Wavetable Synthesis w/ Simpler
One of the most unique features that Ableton Live offers is the ability to build complex signal processors, dynamic performance instruments, stacked synthesizers, and more using Racks. By combining Live’s flexible Instrument Rack with multiple instances of Live’s Simpler or Sampler Instruments loaded with different waveforms, we can create an efficient wavetable synthesizer.
Live’s Instrument Rack is the perfect tool for creating multiple device chains that operate in parallel. This feature allows us to load several different waveforms that we can process independently and morph between to develop some truly unique sounds. Let’s build a custom wavetable synthesizer from scratch using Live’s Instrument Rack and Simpler device.
- Drag an Instrument Rack from the Browser into a MIDI Track.
- Drag a Simpler instrument into the Chain list to create a new chain.
- Drag in an Audio Effect Rack after Simpler. This Rack will be used to set Chain Select Zones that filter the output signal for each chain so we can easily morph between waveforms.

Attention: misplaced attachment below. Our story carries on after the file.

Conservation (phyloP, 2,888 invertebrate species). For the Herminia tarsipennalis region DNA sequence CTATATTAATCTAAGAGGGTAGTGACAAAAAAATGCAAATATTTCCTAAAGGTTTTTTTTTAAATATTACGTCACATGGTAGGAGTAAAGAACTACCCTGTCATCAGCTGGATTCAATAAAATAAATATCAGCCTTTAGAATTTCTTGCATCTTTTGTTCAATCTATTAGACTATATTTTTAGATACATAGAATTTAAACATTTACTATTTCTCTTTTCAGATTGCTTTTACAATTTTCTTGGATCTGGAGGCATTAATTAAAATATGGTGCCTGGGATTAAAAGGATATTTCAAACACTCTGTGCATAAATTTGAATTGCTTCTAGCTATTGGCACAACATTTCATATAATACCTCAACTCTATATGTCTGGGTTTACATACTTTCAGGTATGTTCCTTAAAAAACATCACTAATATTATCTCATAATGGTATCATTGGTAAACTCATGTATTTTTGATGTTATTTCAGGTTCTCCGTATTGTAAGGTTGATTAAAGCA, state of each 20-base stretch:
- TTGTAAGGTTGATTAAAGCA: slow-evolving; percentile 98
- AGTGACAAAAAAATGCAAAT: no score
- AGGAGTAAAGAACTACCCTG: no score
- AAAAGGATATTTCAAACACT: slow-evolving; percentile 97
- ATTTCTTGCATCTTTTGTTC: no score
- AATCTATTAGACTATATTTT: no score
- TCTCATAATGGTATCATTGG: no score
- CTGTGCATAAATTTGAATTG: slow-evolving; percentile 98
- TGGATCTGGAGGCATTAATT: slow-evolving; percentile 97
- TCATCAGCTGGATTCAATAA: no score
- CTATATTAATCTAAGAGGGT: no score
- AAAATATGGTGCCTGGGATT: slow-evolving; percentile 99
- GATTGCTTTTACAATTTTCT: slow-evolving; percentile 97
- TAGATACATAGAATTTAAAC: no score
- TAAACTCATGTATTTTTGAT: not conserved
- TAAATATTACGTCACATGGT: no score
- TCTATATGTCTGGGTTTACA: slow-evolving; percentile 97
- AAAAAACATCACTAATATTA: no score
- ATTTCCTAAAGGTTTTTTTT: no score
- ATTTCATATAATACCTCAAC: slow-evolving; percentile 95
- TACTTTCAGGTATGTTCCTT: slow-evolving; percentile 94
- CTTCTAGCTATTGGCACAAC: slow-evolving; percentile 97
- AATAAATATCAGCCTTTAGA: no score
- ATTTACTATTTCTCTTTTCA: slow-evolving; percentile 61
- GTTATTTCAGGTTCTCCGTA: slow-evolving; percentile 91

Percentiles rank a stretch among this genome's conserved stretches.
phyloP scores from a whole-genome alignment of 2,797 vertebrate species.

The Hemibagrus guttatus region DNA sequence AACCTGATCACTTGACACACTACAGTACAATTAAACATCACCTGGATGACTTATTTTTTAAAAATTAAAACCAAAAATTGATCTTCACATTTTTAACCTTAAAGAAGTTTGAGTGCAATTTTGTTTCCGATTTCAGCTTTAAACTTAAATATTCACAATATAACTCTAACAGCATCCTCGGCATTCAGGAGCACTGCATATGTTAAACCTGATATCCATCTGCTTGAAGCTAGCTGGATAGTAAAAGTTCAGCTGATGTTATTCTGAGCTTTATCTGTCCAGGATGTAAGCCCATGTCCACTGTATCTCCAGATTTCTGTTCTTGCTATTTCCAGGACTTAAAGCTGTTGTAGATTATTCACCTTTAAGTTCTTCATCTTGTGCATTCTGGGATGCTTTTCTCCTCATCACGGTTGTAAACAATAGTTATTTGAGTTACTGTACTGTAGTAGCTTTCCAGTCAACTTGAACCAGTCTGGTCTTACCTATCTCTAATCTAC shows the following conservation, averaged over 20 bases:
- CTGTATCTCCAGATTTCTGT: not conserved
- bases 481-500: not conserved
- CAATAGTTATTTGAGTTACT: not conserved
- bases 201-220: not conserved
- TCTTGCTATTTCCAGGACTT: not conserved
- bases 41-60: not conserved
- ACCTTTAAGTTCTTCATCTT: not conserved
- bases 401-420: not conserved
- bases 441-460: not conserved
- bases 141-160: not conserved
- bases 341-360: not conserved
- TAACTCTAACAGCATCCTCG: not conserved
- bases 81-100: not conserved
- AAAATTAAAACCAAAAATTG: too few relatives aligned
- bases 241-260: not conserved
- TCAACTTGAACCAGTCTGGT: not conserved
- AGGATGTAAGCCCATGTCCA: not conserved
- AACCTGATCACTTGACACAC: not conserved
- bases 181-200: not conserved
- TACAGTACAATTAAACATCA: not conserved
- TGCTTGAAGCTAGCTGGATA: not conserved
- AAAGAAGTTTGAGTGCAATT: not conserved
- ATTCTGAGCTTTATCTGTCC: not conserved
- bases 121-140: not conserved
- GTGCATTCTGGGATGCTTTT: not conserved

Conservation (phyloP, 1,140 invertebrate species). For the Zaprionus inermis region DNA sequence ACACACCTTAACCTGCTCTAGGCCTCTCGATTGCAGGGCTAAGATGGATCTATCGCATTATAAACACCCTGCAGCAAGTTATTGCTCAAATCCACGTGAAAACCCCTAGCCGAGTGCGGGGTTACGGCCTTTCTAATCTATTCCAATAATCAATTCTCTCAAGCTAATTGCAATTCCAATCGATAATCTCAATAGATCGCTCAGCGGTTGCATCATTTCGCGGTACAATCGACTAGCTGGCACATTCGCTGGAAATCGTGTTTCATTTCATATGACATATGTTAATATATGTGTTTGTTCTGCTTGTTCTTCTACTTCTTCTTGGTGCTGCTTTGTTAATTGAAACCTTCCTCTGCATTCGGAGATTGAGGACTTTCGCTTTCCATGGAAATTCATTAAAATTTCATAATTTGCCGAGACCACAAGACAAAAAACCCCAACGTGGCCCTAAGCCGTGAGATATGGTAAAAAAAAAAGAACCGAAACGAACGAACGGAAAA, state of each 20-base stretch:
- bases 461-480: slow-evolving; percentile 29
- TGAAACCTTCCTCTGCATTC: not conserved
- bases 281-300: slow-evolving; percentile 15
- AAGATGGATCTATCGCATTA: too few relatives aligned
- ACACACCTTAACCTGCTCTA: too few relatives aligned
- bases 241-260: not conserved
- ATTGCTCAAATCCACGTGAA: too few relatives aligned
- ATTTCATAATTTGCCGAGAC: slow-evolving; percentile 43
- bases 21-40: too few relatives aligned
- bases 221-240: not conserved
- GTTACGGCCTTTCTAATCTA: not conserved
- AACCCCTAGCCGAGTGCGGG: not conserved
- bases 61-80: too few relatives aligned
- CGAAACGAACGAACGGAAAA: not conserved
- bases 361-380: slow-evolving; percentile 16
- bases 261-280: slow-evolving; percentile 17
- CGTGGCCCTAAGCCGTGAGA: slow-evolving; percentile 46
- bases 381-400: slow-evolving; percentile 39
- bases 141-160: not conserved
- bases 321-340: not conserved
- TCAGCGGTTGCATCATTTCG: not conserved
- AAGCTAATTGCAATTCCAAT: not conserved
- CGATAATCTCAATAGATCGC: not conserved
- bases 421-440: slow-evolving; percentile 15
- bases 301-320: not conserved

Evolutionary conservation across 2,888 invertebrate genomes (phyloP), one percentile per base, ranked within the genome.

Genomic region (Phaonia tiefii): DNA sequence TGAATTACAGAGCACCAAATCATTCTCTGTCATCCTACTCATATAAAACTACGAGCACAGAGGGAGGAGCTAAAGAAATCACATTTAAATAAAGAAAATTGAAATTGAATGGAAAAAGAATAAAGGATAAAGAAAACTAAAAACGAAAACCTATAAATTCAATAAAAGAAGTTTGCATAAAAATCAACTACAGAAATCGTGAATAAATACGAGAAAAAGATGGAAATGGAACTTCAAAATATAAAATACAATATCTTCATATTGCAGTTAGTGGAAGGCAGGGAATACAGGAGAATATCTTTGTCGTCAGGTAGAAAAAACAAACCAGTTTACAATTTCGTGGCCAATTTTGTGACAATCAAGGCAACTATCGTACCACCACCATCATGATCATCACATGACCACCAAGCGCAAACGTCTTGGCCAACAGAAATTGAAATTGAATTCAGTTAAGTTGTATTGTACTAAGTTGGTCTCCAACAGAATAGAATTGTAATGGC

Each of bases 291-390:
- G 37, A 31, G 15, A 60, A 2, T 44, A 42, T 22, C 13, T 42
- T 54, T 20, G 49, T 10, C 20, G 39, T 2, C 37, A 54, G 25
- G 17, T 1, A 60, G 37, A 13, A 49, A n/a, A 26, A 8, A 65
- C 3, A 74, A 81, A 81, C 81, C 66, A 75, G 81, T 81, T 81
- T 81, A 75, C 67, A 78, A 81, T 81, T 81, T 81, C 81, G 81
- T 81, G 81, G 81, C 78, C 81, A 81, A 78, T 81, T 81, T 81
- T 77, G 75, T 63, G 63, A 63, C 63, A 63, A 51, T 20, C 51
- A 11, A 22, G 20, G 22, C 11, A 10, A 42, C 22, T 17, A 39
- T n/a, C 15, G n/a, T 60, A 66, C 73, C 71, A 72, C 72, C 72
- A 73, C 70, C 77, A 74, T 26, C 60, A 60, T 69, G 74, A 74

- Right-click in the Chain list and choose ‘Create Chain’ from the context menu to create a new chain for the output signal.
- Activate the Chain button to display the Chain Select Editor.
- Drag out the Chain Select Zone to 16 on the Chain Select Ruler. We will adjust individual zones separately after we create additional chains.
- Adjust the fade range to attenuate the volume level at each chain’s output for smoother transitions.
- Macro map the Chain Selector to macro 1 on the Audio Effect Rack and then map that Macro to Macro 1 on the Instrument Rack. This Macro control will be used to morph between waveform layers.
- Macro map any desired parameters on Simpler to the remaining Instrument Rack Macro controls. For this demonstration, the Glide controls, Loop Fade, and ADSR parameters are assigned to Macros.